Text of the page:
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21 September 2021
'War artists such as Arabella Dorman are part of a long tradition. A century after the First World War, we are still moved by John Singer Sargent’s haunting painting, Gassed, showing a line of blinded young soldiers. We shudder when we see Henry Moore’s Tube Shelter Perspective, imagining the terror of a Second World War air raid. Alfred Munnings’ paintings of horses in the war-ravaged landscapes of France in 1918 are deeply moving. In modern times the artist Jules George applied to be a war artist with the Ministry of Defence. He was invited to Afghanistan, joining the 11th Light Brigade in 2010 and created a large body of work. His paintings often show lines of soldiers in the distance, marching against a luminous desert backdrop. He lived on a base in Afghanistan and mainly travelled around in armoured vehicles or a helicopter, but he also experienced going on a foot patrol. What incredible bravery and commitment' (taken from a piece by Anna Behrmann here). This is Outbound 2010.
20 September 2021
A few weeks ago we featured Ardizzone's war paintings (he was in Europe for many, many months during World War Two) and wondered why artists aren't commissioned nowadays to paint in war zones. Well of course they are and a Persephone reader kindly wrote to correct us. So this week on the Post: modern day artists who are brave and calm and committed enough to paint war as it happens. We begin with Arabella Dorman, who started her career as a war artist in Iraq and Afghanistan, was in Homs and Aleppo in Syria in 2018 and Gaza, the West Bank and East Jerusalem in 2017. In her oil painting, Holding On, from Afghanistan, a fiercely protective father cradles his daughter. The father later told Dorman that his child believed her camera was a gun.
Here is Charlotte a few years ago, in a photograph taken for Tatler. This is how we shall remember her.
16 September 2021
In 2015 there was an exhibition at the Mall Galleries of Charlotte's work. Several of the paintings dated from her time in the Maudsley Hospital in 1974. This is a detail from one of them. There is a simplicity yet amazing strength to this painting of a wife and mother (the wedding ring is crucial) crying out for help. The closest parallel for us is Daddy's Gone A-Hunting.
15 September 2021
This is one of Charlotte Johnson's most famous paintings: The Subway NYC 1994. During the 1980s and 1990s she was married to the wonderful Nick Wahl, a professor at NYU. It was the greatest tragedy that he died in 1996 aged 68, obviously a tragedy for Charlotte but also he was a wonderfully sane, wise voice, greatly respected and admired by his step-children, and he would have made a difference to this country and the disaster that has overtaken it by helping Charlotte make wiser decisions about her relationship with her eldest son. Brexit might not have happened if Nick Wahl had lived.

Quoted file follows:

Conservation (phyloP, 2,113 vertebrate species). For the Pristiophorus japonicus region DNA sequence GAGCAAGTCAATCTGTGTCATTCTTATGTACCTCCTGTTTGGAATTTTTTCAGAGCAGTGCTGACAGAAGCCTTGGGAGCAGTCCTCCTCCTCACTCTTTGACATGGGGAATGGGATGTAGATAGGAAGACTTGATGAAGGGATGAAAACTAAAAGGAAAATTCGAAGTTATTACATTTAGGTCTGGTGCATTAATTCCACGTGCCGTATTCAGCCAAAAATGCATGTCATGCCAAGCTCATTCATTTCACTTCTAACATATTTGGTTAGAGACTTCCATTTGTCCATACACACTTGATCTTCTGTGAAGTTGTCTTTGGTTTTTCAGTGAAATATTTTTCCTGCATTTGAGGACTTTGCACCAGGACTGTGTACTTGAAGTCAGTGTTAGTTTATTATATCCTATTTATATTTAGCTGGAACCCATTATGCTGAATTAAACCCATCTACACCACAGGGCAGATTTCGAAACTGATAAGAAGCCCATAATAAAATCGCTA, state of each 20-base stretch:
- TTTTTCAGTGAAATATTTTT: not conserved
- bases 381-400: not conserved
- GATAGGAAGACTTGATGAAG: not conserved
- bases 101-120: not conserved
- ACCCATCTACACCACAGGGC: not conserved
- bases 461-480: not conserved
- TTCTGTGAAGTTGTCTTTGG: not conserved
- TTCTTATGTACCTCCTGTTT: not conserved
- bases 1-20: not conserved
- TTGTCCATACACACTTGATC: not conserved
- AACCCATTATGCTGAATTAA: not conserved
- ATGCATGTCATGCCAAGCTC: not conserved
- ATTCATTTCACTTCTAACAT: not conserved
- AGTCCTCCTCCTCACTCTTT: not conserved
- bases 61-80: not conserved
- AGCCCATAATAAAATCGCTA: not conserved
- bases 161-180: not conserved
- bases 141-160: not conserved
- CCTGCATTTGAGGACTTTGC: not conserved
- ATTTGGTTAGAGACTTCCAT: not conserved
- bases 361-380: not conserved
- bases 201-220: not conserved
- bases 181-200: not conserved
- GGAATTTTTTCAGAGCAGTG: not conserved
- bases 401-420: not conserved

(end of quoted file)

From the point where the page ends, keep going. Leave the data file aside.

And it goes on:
14 September 2021
We are abandoning the book about women still-life painters, so aptly called This Dark Country (because what illustrations there are, are so dark that they are impossible to see) because Charlotte Johnson Wahl died yesterday and we want to pay tribute to her. She was a great friend to Persephone, reading our books and coming in to the shop in London occasionally after her visits to see her consultant round the corner at the National Hospital in Queen Square (she had Parkinson's for nearly forty years). Despite her eldest son, now the prime minister, about whom we cannot think without wanting to sob, she was a magnificent, warm, humane, funny and generally admirable person. (As was her father, the great Sir James Fawcett.) We were always sad that she did not disassociate herself from her son's actions and behaviour but hey ho mothers and sons... This is a very typical 'Charlotte' portrait, of a 1980s London family (with children from previous marriages happily part of the mix).
13 September 2021
There is a new book which we sell in the shop called This Dark Country: Women Artists, Still Life and Intimacy in the Early Twentieth Century by Rebecca Birrell. Tragically, it has no colour reproductions; it has this beautiful Carrington still life (Tulips in a Staffordshire Jug) on the cover but then pale almost unsee-able tiny black and white photographs. We shall remedy this on the Persephone Post this week. Because the book is good, it has just been very ill-served by its publisher.